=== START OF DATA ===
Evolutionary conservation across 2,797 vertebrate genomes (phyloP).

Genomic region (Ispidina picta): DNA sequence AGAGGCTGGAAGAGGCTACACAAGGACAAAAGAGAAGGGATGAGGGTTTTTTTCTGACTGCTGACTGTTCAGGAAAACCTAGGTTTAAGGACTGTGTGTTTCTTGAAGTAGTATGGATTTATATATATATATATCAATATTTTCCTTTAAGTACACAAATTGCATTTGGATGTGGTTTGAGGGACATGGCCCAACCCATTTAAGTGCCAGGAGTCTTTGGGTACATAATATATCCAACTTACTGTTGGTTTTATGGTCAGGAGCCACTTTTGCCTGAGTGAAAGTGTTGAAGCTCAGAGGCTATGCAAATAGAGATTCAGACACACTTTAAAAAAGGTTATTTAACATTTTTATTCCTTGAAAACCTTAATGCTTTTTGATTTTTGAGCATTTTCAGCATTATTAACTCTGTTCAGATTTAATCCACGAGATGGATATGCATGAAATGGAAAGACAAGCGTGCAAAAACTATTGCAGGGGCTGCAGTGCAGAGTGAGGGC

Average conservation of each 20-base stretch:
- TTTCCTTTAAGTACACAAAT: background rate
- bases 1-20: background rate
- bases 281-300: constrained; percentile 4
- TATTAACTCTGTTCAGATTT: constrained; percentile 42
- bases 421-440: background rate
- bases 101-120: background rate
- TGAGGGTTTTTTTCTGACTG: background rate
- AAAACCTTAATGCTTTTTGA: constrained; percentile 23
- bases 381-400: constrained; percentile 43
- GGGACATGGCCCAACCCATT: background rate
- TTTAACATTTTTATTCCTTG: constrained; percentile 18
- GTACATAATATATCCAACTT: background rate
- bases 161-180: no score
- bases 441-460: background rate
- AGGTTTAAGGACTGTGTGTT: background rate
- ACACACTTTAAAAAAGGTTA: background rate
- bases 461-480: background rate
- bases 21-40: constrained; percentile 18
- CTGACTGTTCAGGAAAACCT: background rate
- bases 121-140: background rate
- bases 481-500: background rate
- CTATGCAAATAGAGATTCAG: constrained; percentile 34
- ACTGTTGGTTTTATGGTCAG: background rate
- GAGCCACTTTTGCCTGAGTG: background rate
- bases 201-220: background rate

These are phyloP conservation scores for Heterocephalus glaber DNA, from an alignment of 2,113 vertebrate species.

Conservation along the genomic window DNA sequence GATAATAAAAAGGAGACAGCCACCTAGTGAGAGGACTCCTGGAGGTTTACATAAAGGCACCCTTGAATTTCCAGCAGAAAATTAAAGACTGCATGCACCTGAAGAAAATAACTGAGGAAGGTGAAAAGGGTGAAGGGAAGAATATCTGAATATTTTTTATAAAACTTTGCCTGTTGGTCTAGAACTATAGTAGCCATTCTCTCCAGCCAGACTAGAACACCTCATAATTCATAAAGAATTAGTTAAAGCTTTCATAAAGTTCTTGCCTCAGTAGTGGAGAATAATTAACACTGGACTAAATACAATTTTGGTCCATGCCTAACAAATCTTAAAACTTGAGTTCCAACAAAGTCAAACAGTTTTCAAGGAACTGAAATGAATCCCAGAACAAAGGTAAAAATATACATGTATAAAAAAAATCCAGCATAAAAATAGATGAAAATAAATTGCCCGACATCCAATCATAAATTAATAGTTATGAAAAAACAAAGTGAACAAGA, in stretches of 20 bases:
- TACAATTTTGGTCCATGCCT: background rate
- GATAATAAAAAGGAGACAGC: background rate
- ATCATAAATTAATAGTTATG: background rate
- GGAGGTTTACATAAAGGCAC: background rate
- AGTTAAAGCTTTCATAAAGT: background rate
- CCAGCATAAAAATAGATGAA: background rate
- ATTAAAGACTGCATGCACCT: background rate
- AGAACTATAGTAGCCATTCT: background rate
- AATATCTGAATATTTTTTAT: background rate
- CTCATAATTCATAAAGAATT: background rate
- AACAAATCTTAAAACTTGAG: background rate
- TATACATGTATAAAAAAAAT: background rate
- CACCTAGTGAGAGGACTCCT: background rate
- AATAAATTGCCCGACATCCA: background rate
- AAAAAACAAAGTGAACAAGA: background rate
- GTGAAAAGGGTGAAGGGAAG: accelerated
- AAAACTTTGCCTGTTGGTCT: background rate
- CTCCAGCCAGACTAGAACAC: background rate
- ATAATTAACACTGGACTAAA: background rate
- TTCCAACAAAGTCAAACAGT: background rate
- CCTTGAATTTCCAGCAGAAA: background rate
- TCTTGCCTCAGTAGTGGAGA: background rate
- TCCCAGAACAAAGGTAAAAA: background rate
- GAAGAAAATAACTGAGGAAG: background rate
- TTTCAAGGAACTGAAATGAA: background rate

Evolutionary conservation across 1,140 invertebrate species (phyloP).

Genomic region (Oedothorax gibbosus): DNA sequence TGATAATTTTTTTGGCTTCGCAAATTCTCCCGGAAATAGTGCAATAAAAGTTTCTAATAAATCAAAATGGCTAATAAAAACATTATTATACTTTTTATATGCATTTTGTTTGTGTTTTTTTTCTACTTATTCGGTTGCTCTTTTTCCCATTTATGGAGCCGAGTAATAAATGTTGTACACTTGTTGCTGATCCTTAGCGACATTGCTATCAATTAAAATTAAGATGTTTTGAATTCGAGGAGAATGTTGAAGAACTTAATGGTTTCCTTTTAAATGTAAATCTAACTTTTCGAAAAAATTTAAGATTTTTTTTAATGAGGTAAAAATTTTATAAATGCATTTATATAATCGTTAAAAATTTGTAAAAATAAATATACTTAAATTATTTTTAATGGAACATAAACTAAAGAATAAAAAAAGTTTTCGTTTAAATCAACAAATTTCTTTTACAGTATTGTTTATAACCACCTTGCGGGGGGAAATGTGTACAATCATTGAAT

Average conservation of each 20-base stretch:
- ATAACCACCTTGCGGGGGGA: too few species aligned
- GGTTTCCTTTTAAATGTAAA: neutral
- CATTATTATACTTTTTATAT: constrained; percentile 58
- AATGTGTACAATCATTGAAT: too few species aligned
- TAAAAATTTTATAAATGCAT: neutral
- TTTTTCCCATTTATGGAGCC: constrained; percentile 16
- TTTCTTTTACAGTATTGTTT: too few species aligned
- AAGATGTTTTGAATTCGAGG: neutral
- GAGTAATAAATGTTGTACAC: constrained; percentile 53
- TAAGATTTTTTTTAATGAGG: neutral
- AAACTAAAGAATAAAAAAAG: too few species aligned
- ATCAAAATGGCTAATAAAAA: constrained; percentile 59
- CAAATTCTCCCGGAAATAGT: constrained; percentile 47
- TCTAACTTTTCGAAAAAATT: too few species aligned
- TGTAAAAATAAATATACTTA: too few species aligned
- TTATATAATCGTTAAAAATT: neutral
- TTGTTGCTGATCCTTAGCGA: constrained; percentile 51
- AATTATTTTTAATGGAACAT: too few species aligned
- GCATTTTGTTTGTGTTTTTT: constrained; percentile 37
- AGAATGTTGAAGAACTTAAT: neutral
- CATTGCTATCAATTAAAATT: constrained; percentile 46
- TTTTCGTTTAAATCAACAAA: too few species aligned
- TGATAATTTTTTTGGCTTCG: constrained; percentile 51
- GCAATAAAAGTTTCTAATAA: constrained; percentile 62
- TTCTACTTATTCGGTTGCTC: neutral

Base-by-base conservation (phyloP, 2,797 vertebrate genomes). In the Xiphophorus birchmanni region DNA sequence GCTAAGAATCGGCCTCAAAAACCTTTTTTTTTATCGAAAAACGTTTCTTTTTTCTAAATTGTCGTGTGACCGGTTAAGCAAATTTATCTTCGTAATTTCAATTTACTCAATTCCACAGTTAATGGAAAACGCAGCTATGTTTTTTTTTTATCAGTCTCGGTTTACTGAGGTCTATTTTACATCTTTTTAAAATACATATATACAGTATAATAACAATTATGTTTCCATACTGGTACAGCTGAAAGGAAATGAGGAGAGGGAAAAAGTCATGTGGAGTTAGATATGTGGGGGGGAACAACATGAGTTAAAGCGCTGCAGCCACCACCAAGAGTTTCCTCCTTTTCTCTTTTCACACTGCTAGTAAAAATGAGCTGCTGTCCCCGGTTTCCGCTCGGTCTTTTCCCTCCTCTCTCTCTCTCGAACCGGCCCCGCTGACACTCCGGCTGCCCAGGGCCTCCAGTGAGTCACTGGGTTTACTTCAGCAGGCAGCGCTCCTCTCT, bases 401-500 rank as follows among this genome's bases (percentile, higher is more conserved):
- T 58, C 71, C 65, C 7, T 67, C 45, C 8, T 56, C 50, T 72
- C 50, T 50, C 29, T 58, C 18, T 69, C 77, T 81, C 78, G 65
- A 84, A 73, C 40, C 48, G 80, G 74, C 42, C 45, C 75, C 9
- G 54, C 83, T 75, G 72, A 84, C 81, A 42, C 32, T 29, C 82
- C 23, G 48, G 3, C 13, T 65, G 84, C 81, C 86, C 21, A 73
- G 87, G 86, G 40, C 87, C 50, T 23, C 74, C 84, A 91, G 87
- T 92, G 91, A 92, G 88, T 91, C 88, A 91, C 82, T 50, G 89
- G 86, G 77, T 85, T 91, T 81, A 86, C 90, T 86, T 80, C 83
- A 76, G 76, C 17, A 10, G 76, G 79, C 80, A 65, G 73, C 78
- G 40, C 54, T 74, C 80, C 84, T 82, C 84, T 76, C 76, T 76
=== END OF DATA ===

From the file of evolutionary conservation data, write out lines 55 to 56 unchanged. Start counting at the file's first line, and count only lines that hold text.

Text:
- TTTCAAGGAACTGAAATGAA: background rate

Evolutionary conservation across 1,140 invertebrate species (phyloP).